My favorite time to drink a tea like this one would be when the first bulbs in Spring are coming up, and the ethereal glow of warm sunshine begins to melt the frost. Hope in a cup!
Blessings to everyone this Thanksgiving and to those who are not in this land, Blessings always!
Thanks to Angrboda for this sample tea!
This is the first tea from Tanzania that I’ve ever tasted! The guys and I at the tea shop have been sampling tea’s off and on from Kenya and now Uganda as these tea’s become more available and are increasingly better tasting!
Anyway, this Tanzanian tea was interesting because it isn’t a CTC. (You would typically see a CTC exported to the U.S. as a first offering.)
The tea isn’t very good though. The taste is similar to a low grade CTC. I hope that with time the tea will improve as farmers fine-tune their growing methods.
Wonderful things have been happening with these small tea farms and the benefit to the farmers and tea drinkers like us is mutual.
We can be responsible tea drinkers by drinking tea from poorer area’s of the World.
(End of sermon… kumbaya)
Thanks to Angrboda for this sample!
Up until now, the Golden Monkey tea’s that I’ve tried have been disappointing. Somewhat average tea’s that are malty but lacking the cocoa taste that I can easily get with other Fujian Black tea’s.
Although Angrboda commented that the aroma wasn’t very fragrant, my less than petite nose perked up right away. I noticed more than cocoa coming from the dry leaves. There was a sweet brown sugar candy scent that smelled delightful (like walking into an old fashioned candy store).
Prior tastings of ‘other’ Golden Monkey tea’s left me with the rather odd aftertaste of super dark baking molasses.
This Jenier Fujian tea was mild light brown sugar, cocoa and caramel. Smooth, gentle and with enough body for adding milk.
I can see why this tea is a favorite of Angrboda on a cold day in Denmark!
Thank you Brenden for this tea sample!
Lovely aroma that takes me to the childhood that few people have these days. Bobbing for apples, bales of hay for hayrides. Who does this anymore? Some people do…and I did.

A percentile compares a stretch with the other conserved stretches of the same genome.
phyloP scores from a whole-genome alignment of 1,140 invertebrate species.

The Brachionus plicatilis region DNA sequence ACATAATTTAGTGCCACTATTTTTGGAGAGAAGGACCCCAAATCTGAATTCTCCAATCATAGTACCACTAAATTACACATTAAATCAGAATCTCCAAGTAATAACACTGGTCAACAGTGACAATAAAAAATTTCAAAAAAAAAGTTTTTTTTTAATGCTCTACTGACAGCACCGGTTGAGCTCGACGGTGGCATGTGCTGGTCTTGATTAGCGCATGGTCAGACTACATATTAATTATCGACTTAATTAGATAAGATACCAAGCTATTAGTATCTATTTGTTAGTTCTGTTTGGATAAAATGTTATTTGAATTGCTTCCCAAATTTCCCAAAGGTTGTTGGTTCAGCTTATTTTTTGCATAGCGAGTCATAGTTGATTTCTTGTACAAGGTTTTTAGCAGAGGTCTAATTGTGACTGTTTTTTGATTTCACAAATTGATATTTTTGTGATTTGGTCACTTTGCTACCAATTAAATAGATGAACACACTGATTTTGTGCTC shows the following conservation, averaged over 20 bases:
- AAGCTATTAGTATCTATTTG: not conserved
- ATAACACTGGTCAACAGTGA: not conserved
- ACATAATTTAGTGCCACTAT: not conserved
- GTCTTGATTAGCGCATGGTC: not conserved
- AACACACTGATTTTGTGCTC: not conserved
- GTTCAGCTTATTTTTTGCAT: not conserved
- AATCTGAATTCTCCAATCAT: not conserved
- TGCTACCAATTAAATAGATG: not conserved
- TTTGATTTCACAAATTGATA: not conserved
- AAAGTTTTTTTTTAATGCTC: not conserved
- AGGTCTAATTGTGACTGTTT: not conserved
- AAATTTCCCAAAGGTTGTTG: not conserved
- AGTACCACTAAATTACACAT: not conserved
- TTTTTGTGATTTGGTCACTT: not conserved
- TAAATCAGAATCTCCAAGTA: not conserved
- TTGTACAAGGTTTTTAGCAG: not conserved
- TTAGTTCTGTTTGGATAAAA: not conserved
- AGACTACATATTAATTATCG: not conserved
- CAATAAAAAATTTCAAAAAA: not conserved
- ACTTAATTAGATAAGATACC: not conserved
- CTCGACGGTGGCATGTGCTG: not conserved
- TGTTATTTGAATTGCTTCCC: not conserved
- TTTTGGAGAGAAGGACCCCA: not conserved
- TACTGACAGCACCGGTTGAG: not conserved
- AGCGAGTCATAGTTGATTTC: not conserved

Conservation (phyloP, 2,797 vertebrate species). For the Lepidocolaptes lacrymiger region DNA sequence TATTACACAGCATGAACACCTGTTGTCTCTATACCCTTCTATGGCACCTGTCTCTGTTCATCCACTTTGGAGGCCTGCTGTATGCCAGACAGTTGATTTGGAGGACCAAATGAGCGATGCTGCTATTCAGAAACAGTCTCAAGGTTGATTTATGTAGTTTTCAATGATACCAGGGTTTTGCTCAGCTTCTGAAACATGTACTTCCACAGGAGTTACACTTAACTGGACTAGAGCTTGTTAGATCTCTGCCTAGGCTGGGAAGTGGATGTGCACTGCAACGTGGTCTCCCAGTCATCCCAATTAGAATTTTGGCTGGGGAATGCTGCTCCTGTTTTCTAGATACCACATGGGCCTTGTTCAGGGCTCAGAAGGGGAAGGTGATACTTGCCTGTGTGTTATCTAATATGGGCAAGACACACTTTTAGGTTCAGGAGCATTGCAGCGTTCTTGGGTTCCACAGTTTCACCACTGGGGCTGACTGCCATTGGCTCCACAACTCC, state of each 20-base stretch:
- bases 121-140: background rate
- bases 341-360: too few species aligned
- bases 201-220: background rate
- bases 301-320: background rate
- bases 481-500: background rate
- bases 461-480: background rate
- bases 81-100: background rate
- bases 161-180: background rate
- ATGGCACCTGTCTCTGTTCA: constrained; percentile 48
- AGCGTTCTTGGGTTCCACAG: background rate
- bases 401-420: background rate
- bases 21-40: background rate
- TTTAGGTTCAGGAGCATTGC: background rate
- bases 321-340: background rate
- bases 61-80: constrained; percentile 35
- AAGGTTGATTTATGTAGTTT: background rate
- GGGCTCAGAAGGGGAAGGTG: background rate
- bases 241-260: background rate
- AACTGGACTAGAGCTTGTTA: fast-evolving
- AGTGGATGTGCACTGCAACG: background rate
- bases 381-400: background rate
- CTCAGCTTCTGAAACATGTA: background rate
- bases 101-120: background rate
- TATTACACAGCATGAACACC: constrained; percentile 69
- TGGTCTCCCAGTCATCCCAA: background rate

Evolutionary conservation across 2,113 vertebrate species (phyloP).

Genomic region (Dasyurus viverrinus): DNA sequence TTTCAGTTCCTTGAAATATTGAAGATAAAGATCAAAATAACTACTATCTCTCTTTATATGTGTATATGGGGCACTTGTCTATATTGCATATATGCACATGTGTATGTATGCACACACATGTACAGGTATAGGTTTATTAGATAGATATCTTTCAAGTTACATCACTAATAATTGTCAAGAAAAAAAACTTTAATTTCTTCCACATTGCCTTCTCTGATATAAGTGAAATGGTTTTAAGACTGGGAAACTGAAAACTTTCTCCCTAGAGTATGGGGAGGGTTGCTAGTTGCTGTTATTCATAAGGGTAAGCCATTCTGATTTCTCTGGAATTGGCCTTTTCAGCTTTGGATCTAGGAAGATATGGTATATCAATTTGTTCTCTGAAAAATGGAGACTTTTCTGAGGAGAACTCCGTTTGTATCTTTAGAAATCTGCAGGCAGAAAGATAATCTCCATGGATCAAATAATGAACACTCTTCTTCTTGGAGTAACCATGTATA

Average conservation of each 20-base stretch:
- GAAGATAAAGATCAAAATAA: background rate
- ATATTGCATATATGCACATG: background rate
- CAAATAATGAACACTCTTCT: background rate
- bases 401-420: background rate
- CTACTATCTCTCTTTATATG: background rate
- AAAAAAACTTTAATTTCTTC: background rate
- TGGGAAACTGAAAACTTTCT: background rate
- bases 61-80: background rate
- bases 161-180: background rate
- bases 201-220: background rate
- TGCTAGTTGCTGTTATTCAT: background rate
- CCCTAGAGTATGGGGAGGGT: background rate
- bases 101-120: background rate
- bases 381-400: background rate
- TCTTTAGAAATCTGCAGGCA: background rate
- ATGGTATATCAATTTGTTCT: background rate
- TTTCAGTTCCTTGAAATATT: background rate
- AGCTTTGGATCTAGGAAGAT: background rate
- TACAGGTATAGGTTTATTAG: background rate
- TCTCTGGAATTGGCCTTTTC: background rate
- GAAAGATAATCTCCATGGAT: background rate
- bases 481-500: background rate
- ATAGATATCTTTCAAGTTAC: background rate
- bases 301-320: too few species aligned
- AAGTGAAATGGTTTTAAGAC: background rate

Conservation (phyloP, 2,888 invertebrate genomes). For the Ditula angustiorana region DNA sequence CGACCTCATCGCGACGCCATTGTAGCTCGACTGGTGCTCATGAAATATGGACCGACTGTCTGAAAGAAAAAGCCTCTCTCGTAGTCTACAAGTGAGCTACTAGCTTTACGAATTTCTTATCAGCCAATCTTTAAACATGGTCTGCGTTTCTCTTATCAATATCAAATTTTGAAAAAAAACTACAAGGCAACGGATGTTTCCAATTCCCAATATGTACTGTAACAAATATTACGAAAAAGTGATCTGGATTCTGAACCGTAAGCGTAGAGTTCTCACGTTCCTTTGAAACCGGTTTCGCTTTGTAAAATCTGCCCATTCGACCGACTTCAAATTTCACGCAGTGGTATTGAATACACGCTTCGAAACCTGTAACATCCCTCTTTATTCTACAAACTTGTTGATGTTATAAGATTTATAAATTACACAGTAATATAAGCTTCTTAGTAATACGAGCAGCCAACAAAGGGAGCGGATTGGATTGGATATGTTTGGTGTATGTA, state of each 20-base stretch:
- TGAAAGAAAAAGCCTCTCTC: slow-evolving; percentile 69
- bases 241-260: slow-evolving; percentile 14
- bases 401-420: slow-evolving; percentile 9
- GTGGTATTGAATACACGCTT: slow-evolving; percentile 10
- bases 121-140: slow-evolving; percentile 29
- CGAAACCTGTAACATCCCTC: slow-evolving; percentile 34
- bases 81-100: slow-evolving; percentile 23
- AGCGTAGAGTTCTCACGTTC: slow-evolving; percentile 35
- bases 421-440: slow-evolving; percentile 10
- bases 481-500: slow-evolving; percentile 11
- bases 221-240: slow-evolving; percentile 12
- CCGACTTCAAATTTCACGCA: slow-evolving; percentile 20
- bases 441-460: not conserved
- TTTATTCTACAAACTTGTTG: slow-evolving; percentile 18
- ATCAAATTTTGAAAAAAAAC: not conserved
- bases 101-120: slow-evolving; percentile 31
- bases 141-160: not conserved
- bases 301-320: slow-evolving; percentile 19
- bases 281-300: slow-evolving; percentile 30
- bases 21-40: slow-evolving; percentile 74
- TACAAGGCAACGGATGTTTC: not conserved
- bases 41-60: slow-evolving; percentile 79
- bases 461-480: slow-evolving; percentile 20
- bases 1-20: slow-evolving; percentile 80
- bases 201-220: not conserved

One time when my daughter was a teen we had a party and put cooked oatmeal in the large steel tub with the apples, then food coloring. The girls with long hair had a terrible time getting the oatmeal out!
I baked apple pies and other desserts for the Johnny Appleseed Contest in our town of Paradise, California. I do love apples and cinnamon!
For an Oolong?!? This surprised me! What on earth?!?
My appreciation for creativity without using chemical flavors (cheating) gives Brenden a thumbs up!
As for taste…I thought the flavor was spot on but light. It wasn’t the fault of the cinnamon or apple though, the base tea wasn’t quite the right oolong. It should have been a more buttery/floral oolong which would have tasted like a sun-ripened apple (like a yellow delicious). Mountain apples (not store bought) are quite sweet. I picked the apples I used to win the apple pie contests so I’m just sayin… I think it could have been a sweeter oolong.
That said, I love the idea.
Another of this months Blend Club selections!
So far, this month has been spectacular! The Chai is my favorite ever by anyone and the herbal was excellent!
This Genmaicha I had some trouble with. Don’t know if it’s my own tastebuds or the blend.
The aroma is spot on wonderful! Rice, Oolong, Cinnamon! Smells great!
When I brewed the tea, all I could taste was Oolong. No spice or rice.
I do enjoy the Oolong, but I couldn’t taste the blend not even the carob (go figure that). The tea tasted like a light roast Oolong, the carob blending into the roasted characteristic along with the slight spiced cinnamon (which can also meld into the Oolong, Rice too…just poof gone).
The adventure is ahead next month! Love the creativity of blends!